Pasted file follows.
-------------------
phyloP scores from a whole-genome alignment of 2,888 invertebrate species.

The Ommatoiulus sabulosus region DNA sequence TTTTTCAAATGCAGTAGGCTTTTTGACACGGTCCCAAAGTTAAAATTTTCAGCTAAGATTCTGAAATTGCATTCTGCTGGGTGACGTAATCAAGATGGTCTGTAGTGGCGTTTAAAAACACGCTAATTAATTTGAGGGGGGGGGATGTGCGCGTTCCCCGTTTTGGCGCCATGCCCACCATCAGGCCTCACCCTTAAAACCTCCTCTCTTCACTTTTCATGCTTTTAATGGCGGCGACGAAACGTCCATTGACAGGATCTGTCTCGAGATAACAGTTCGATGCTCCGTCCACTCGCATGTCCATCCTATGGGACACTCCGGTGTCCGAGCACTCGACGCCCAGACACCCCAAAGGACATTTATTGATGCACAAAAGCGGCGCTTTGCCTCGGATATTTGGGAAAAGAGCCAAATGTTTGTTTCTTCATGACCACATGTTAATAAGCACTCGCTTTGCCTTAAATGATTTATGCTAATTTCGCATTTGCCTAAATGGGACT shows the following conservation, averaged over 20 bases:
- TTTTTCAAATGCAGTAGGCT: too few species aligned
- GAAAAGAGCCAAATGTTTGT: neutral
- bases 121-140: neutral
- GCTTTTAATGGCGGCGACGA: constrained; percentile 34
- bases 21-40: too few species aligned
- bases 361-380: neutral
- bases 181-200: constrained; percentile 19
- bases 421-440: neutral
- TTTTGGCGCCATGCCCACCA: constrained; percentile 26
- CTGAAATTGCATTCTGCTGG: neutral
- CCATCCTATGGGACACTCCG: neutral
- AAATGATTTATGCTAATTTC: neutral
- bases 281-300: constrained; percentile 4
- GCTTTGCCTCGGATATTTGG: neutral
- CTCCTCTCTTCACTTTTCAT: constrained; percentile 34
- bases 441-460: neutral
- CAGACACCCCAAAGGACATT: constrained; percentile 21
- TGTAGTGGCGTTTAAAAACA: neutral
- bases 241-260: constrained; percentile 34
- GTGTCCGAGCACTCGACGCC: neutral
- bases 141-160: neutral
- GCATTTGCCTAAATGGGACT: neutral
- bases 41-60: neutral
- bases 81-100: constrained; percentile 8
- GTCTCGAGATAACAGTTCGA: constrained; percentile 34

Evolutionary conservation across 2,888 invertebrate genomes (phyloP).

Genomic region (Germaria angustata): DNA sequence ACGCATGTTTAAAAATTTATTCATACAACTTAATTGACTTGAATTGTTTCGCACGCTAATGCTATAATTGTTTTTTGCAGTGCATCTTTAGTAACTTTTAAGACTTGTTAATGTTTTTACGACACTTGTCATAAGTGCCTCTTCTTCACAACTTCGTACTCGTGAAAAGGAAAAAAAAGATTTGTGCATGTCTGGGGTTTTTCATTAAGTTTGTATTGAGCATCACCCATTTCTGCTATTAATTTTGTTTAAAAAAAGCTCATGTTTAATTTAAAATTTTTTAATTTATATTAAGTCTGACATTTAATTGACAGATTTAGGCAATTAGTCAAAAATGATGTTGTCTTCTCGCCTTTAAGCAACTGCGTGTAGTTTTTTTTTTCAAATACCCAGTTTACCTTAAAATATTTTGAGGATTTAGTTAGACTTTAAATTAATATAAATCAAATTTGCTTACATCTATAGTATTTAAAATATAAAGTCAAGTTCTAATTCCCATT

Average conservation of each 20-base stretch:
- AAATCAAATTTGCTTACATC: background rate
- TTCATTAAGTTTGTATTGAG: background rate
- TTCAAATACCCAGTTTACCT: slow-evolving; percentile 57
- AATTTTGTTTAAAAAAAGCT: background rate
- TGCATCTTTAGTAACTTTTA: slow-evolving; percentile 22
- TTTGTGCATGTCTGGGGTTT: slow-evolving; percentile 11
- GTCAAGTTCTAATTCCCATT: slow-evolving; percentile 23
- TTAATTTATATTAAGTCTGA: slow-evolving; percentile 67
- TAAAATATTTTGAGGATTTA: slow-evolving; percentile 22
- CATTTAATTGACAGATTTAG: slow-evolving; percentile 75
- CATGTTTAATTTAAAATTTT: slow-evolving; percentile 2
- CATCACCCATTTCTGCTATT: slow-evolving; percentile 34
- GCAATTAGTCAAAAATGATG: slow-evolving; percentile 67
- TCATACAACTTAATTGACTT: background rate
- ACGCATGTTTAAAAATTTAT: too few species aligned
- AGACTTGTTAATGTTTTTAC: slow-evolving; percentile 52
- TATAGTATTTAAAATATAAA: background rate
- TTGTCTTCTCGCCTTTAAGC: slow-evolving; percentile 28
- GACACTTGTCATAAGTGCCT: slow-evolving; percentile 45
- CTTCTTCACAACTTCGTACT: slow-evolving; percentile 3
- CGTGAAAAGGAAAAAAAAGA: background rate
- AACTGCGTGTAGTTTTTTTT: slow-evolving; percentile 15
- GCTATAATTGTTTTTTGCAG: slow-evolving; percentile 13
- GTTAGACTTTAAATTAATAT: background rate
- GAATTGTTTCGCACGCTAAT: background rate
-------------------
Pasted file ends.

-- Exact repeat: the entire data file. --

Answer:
phyloP scores from a whole-genome alignment of 2,888 invertebrate species.

The Ommatoiulus sabulosus region DNA sequence TTTTTCAAATGCAGTAGGCTTTTTGACACGGTCCCAAAGTTAAAATTTTCAGCTAAGATTCTGAAATTGCATTCTGCTGGGTGACGTAATCAAGATGGTCTGTAGTGGCGTTTAAAAACACGCTAATTAATTTGAGGGGGGGGGATGTGCGCGTTCCCCGTTTTGGCGCCATGCCCACCATCAGGCCTCACCCTTAAAACCTCCTCTCTTCACTTTTCATGCTTTTAATGGCGGCGACGAAACGTCCATTGACAGGATCTGTCTCGAGATAACAGTTCGATGCTCCGTCCACTCGCATGTCCATCCTATGGGACACTCCGGTGTCCGAGCACTCGACGCCCAGACACCCCAAAGGACATTTATTGATGCACAAAAGCGGCGCTTTGCCTCGGATATTTGGGAAAAGAGCCAAATGTTTGTTTCTTCATGACCACATGTTAATAAGCACTCGCTTTGCCTTAAATGATTTATGCTAATTTCGCATTTGCCTAAATGGGACT shows the following conservation, averaged over 20 bases:
- TTTTTCAAATGCAGTAGGCT: too few species aligned
- GAAAAGAGCCAAATGTTTGT: neutral
- bases 121-140: neutral
- GCTTTTAATGGCGGCGACGA: constrained; percentile 34
- bases 21-40: too few species aligned
- bases 361-380: neutral
- bases 181-200: constrained; percentile 19
- bases 421-440: neutral
- TTTTGGCGCCATGCCCACCA: constrained; percentile 26
- CTGAAATTGCATTCTGCTGG: neutral
- CCATCCTATGGGACACTCCG: neutral
- AAATGATTTATGCTAATTTC: neutral
- bases 281-300: constrained; percentile 4
- GCTTTGCCTCGGATATTTGG: neutral
- CTCCTCTCTTCACTTTTCAT: constrained; percentile 34
- bases 441-460: neutral
- CAGACACCCCAAAGGACATT: constrained; percentile 21
- TGTAGTGGCGTTTAAAAACA: neutral
- bases 241-260: constrained; percentile 34
- GTGTCCGAGCACTCGACGCC: neutral
- bases 141-160: neutral
- GCATTTGCCTAAATGGGACT: neutral
- bases 41-60: neutral
- bases 81-100: constrained; percentile 8
- GTCTCGAGATAACAGTTCGA: constrained; percentile 34

Evolutionary conservation across 2,888 invertebrate genomes (phyloP).

Genomic region (Germaria angustata): DNA sequence ACGCATGTTTAAAAATTTATTCATACAACTTAATTGACTTGAATTGTTTCGCACGCTAATGCTATAATTGTTTTTTGCAGTGCATCTTTAGTAACTTTTAAGACTTGTTAATGTTTTTACGACACTTGTCATAAGTGCCTCTTCTTCACAACTTCGTACTCGTGAAAAGGAAAAAAAAGATTTGTGCATGTCTGGGGTTTTTCATTAAGTTTGTATTGAGCATCACCCATTTCTGCTATTAATTTTGTTTAAAAAAAGCTCATGTTTAATTTAAAATTTTTTAATTTATATTAAGTCTGACATTTAATTGACAGATTTAGGCAATTAGTCAAAAATGATGTTGTCTTCTCGCCTTTAAGCAACTGCGTGTAGTTTTTTTTTTCAAATACCCAGTTTACCTTAAAATATTTTGAGGATTTAGTTAGACTTTAAATTAATATAAATCAAATTTGCTTACATCTATAGTATTTAAAATATAAAGTCAAGTTCTAATTCCCATT

Average conservation of each 20-base stretch:
- AAATCAAATTTGCTTACATC: background rate
- TTCATTAAGTTTGTATTGAG: background rate
- TTCAAATACCCAGTTTACCT: slow-evolving; percentile 57
- AATTTTGTTTAAAAAAAGCT: background rate
- TGCATCTTTAGTAACTTTTA: slow-evolving; percentile 22
- TTTGTGCATGTCTGGGGTTT: slow-evolving; percentile 11
- GTCAAGTTCTAATTCCCATT: slow-evolving; percentile 23
- TTAATTTATATTAAGTCTGA: slow-evolving; percentile 67
- TAAAATATTTTGAGGATTTA: slow-evolving; percentile 22
- CATTTAATTGACAGATTTAG: slow-evolving; percentile 75
- CATGTTTAATTTAAAATTTT: slow-evolving; percentile 2
- CATCACCCATTTCTGCTATT: slow-evolving; percentile 34
- GCAATTAGTCAAAAATGATG: slow-evolving; percentile 67
- TCATACAACTTAATTGACTT: background rate
- ACGCATGTTTAAAAATTTAT: too few species aligned
- AGACTTGTTAATGTTTTTAC: slow-evolving; percentile 52
- TATAGTATTTAAAATATAAA: background rate
- TTGTCTTCTCGCCTTTAAGC: slow-evolving; percentile 28
- GACACTTGTCATAAGTGCCT: slow-evolving; percentile 45
- CTTCTTCACAACTTCGTACT: slow-evolving; percentile 3
- CGTGAAAAGGAAAAAAAAGA: background rate
- AACTGCGTGTAGTTTTTTTT: slow-evolving; percentile 15
- GCTATAATTGTTTTTTGCAG: slow-evolving; percentile 13
- GTTAGACTTTAAATTAATAT: background rate
- GAATTGTTTCGCACGCTAAT: background rate